Mudau living his dream on livestock farm

Limpopo farmer Emmanuel Mudau owns hundreds of sheep and goats.
Limpopo farmer Emmanuel Mudau owns hundreds of sheep and goats.

Emmanuel Mudau went from being a furniture shop sales representative to a celebrated Limpopo sheep farmer.

Mudau, 34, from Ha-Ravele village near Makhado in Venda, is a self-taught sheep breeder who owns hundreds of sheep and goats.

Born in abject poverty and raised by a single father, Mudau started farming in 2009 with three goats he bought from a local man with his pension money that he got after resigning at a furniture shop.

"Then in 2010 I bought 10 Damara sheep, a Namibian breed, with money I got from selling the goats. I continued farming from my backyard."

His customers were mainly local people who would be having traditional ceremonies and needed to slaughter either a goat or sheep.

In 2015, Mudau registered a company called Matuba Farming Project, which now employs four full-time workers.

He is now producing his own breed called Matuba genetics, a mix-breed made up of Dorper, Van Rooy and Pedi sheep breeds.

"Farming is very effective in fighting poverty and hunger. I was born from a destitute family in Tshiozwi.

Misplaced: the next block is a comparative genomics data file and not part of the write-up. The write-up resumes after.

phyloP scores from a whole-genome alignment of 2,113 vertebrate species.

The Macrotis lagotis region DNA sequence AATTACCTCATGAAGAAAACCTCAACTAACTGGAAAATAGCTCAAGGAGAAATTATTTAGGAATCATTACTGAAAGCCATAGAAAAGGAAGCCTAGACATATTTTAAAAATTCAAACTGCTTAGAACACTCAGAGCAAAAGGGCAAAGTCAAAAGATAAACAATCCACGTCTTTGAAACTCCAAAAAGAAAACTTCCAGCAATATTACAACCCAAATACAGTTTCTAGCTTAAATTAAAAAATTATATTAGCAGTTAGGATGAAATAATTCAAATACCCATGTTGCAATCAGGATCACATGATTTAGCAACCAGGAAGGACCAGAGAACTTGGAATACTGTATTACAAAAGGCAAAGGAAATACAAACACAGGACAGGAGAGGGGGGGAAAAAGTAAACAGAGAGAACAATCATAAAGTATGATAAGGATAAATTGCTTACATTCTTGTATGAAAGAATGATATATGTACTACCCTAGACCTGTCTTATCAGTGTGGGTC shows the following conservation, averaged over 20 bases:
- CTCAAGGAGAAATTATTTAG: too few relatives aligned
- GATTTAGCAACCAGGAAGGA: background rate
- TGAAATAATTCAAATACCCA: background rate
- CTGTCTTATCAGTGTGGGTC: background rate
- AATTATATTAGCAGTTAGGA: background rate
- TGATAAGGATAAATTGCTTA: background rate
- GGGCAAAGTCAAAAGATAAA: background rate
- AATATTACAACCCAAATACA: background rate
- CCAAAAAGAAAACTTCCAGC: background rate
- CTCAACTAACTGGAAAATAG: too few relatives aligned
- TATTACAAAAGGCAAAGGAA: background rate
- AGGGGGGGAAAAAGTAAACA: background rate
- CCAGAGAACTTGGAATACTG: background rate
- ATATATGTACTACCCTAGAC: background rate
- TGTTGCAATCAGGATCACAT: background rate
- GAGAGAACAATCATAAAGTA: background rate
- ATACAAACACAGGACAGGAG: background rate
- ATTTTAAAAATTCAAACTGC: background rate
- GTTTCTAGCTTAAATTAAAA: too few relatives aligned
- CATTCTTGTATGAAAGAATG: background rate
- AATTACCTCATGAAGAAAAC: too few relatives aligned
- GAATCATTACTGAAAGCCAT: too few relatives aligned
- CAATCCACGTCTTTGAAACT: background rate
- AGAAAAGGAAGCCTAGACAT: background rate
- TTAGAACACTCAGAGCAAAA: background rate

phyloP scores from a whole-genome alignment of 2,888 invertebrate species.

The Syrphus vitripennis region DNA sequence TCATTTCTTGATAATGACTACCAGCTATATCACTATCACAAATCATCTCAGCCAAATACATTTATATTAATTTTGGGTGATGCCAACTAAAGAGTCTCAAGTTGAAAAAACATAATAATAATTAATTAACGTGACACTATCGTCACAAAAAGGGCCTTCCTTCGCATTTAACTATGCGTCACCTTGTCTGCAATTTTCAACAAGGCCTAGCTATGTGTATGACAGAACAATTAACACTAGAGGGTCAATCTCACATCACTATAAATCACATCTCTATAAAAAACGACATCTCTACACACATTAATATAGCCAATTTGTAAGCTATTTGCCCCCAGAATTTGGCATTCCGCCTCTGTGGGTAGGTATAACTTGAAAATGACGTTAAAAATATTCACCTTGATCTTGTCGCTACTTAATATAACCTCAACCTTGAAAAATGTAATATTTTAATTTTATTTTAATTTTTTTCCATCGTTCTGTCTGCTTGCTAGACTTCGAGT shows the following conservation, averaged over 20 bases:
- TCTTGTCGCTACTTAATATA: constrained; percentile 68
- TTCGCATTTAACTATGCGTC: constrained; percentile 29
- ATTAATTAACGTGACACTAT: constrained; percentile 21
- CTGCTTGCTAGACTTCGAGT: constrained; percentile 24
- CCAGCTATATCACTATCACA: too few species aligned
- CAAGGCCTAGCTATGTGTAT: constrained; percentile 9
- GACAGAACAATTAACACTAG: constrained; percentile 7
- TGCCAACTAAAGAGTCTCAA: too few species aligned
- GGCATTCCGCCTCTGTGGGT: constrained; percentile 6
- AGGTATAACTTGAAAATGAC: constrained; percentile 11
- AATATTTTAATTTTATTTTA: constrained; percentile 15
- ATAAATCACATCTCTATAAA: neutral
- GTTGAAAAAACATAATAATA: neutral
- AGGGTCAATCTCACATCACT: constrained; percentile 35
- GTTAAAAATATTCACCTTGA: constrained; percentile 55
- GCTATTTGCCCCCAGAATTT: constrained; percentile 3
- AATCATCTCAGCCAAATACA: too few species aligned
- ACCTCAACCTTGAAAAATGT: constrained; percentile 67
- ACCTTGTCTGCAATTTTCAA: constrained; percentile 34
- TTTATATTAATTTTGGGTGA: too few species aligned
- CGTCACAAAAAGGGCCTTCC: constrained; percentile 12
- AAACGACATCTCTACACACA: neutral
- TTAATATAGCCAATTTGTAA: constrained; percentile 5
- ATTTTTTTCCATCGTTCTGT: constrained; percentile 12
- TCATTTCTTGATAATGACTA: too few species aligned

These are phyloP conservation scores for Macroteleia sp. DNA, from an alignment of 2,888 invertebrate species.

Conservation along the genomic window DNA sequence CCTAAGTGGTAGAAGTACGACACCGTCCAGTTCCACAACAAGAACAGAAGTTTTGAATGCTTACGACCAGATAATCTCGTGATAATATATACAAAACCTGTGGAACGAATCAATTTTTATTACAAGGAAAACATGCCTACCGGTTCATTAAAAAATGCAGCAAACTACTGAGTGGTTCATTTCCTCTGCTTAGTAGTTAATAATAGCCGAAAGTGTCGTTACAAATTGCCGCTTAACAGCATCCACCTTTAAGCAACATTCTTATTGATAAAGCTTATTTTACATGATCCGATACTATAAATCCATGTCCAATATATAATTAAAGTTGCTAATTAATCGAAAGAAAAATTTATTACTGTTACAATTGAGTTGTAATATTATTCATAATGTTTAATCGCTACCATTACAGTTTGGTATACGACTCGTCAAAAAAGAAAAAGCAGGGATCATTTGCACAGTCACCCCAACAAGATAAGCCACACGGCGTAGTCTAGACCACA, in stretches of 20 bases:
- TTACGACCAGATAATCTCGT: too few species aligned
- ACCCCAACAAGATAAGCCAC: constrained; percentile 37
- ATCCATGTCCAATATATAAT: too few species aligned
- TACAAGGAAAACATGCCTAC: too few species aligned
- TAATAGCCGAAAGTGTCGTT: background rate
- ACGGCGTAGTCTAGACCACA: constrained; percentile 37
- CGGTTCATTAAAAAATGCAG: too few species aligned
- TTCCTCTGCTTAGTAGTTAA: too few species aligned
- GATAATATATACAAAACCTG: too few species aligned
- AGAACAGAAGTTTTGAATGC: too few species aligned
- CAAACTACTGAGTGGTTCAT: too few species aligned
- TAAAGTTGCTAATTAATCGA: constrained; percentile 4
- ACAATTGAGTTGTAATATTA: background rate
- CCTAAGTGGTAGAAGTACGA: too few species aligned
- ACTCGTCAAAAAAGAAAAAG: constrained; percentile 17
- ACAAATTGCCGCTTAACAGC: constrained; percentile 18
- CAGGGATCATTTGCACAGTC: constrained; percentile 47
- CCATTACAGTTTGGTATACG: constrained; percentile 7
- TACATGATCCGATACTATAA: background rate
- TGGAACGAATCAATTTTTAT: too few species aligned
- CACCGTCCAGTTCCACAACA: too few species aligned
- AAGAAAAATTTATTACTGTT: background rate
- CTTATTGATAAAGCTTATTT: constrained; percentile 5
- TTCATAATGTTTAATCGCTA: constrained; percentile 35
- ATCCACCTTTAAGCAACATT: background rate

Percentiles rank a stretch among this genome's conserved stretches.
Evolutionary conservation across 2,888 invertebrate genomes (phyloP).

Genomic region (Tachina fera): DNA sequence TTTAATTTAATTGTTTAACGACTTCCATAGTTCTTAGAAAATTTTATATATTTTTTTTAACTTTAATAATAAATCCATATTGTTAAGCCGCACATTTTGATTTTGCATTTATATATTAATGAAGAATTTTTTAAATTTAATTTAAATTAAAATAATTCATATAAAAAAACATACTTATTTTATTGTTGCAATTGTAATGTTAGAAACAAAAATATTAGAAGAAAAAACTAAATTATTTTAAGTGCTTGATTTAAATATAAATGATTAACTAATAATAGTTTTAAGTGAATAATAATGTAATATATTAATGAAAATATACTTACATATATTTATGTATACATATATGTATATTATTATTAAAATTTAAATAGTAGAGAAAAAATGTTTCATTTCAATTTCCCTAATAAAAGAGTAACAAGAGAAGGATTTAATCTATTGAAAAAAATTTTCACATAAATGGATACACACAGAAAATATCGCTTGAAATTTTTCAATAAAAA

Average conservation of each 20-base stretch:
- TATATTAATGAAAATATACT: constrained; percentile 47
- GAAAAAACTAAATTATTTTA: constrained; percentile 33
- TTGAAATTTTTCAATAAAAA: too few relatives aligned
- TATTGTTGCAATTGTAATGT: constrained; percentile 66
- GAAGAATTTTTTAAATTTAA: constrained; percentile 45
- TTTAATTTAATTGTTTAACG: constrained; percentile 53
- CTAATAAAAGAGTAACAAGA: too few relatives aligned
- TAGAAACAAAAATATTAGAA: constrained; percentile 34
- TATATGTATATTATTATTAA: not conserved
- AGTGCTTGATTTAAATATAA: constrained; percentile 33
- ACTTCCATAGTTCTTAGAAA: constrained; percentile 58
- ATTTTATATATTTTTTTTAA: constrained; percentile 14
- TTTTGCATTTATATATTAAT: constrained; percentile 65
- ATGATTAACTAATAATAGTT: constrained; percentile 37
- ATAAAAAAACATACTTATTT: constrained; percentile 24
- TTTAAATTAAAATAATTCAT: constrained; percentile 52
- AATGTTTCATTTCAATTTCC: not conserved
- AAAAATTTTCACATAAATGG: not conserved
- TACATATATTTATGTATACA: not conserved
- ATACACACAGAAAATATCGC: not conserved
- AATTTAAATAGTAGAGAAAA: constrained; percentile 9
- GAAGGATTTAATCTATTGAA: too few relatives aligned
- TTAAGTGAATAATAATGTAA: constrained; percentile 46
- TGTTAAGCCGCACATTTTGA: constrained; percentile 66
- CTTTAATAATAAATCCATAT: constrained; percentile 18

"Things were tough and I used to go to bed on an empty stomach," he said.

Mudau said he tried everything possible to get a meal, including helping neighbours with their errands just for a loaf of bread.

"I got a job at a furniture shop where I was a sales consultant. Then I resigned to follow my heart and ventured into farming," he said.

"I bought three goats from a certain old man in my village. Today as I speak, I own about 250 bosvelder sheep and 120 indigenous goats. I'm able to put food on the table for my family," Mudau said.

Through his hard work, Mudau is also now selling his breed at auctions across the country and that has made his work to be recognised.

"In 2013, I scooped the Young Aspirant Farmer award from the department of agriculture. I also scooped the same award in 2017 and 2018. I also won an award under the Vhembe Informal Market from the department of agriculture."

Mudau said his dream is to grow his business and also to transfer his farming skills to rural youths. "I just acquired 20 hectares of land where I'm farming at the moment. I want to encourage young people to work the land and venture into farming.

"Our government should make land accessible because it still remains a challenge for young black farmers," he said.

Mudau is chairman of the Limpopo Indigenous Veld Goat Club and deputy chairman of Bosvelder Limpopo Club.

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